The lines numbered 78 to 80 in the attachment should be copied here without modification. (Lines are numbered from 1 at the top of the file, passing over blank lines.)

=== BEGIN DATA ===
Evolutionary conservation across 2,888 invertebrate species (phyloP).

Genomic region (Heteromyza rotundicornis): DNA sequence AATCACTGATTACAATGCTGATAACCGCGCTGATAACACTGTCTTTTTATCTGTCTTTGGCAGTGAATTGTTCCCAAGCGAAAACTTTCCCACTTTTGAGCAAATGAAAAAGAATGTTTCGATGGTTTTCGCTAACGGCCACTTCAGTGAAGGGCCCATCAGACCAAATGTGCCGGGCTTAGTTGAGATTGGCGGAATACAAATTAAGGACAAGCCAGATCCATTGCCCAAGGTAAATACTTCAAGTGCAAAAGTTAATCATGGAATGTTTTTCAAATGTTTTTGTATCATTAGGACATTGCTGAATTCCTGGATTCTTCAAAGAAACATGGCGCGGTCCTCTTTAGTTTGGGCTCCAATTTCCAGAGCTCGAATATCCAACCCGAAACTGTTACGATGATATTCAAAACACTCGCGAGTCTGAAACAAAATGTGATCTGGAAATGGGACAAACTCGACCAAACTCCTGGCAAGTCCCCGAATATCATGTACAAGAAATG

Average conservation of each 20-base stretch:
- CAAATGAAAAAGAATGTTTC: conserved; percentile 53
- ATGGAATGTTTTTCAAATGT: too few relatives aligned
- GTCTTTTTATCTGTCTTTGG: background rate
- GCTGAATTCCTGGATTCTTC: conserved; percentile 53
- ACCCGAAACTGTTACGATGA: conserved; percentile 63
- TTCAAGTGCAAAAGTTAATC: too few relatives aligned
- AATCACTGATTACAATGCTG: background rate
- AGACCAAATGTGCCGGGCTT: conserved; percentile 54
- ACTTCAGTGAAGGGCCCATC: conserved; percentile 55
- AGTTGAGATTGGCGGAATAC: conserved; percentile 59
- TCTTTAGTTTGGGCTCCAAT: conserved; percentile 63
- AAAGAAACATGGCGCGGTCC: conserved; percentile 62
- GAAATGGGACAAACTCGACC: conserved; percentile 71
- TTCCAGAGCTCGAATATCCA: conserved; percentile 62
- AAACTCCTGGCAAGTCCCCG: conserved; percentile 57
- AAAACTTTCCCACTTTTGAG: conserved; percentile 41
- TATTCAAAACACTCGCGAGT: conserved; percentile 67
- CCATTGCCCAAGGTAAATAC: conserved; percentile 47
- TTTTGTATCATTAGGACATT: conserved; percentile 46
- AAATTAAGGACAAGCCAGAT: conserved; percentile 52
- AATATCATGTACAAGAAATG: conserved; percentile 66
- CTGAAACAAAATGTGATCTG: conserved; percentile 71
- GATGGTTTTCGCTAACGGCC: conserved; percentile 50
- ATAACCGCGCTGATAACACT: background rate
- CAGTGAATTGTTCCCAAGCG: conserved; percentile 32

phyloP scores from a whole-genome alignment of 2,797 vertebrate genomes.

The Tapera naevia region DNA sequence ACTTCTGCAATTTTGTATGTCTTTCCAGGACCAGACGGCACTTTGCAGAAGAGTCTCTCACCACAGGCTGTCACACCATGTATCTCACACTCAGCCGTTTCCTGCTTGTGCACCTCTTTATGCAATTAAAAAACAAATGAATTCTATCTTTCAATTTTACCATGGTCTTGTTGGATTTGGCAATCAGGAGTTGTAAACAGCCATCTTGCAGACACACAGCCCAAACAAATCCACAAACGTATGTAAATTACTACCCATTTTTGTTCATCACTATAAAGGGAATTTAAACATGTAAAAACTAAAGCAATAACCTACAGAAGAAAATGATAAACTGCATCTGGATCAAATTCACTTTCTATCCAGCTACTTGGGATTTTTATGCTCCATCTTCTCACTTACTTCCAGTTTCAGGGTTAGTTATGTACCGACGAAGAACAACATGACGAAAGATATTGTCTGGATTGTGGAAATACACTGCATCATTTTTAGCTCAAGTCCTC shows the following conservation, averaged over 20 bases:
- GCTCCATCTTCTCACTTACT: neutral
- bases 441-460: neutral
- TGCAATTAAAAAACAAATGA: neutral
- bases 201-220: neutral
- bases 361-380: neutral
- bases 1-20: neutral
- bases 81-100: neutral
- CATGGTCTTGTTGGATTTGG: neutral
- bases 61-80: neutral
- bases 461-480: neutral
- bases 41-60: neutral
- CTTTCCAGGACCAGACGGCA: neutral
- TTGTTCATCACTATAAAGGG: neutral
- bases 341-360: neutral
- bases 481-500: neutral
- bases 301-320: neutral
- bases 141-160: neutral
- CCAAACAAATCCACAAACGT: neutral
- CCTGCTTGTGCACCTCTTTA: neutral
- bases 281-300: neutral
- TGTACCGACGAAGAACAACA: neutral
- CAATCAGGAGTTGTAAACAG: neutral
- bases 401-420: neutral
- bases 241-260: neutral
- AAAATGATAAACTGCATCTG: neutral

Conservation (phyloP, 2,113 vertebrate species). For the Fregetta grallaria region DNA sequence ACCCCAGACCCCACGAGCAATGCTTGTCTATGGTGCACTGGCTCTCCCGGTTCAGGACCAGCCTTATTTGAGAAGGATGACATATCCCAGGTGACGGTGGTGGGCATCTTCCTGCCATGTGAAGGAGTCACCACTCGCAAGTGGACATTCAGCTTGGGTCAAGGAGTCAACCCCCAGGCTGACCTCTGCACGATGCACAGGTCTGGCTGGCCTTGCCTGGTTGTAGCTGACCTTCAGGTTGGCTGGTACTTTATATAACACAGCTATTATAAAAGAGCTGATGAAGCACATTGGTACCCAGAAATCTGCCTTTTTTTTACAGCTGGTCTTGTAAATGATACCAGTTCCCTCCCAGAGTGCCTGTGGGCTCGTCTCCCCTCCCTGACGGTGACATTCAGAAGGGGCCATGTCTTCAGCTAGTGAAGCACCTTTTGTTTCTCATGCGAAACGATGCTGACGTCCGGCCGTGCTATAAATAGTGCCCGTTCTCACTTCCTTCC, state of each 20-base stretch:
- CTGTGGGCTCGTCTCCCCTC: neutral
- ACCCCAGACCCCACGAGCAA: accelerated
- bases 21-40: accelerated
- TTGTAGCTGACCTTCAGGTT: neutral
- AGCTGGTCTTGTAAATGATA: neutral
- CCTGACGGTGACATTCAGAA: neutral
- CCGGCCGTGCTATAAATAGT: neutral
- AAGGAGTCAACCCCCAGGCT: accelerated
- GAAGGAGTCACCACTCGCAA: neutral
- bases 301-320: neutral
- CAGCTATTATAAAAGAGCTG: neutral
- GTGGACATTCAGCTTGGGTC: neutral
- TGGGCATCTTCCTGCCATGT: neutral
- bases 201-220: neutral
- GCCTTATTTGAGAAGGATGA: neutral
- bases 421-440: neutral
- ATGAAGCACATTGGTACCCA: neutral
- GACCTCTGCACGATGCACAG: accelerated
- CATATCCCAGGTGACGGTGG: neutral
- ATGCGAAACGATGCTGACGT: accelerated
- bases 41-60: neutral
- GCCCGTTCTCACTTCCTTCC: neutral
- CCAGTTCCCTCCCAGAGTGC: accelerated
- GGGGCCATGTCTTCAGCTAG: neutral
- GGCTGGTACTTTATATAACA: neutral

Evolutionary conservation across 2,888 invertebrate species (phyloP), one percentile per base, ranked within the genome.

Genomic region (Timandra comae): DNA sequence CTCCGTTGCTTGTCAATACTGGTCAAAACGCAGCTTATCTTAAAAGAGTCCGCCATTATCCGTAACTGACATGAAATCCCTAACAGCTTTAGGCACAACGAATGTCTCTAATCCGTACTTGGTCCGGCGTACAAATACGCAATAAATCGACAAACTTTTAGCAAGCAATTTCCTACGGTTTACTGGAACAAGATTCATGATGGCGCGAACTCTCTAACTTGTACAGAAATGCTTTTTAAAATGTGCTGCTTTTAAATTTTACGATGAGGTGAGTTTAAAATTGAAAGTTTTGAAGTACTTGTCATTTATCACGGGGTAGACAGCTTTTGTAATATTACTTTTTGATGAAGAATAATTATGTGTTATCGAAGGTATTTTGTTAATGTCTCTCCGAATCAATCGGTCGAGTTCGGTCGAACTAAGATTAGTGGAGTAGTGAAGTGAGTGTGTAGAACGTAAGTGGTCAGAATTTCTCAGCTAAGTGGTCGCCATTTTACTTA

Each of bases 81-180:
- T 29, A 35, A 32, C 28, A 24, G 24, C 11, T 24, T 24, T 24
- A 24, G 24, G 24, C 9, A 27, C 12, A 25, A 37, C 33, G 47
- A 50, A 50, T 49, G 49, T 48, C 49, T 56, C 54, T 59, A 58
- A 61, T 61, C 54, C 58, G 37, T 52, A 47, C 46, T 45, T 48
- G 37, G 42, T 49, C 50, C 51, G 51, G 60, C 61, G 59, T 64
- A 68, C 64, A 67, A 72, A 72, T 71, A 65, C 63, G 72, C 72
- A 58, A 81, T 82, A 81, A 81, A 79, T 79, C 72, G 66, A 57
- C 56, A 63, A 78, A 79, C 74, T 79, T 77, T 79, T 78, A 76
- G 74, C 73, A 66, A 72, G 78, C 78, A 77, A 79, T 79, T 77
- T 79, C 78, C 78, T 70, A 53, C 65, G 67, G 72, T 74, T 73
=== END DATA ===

- GCCCGTTCTCACTTCCTTCC: neutral
- CCAGTTCCCTCCCAGAGTGC: accelerated
- GGGGCCATGTCTTCAGCTAG: neutral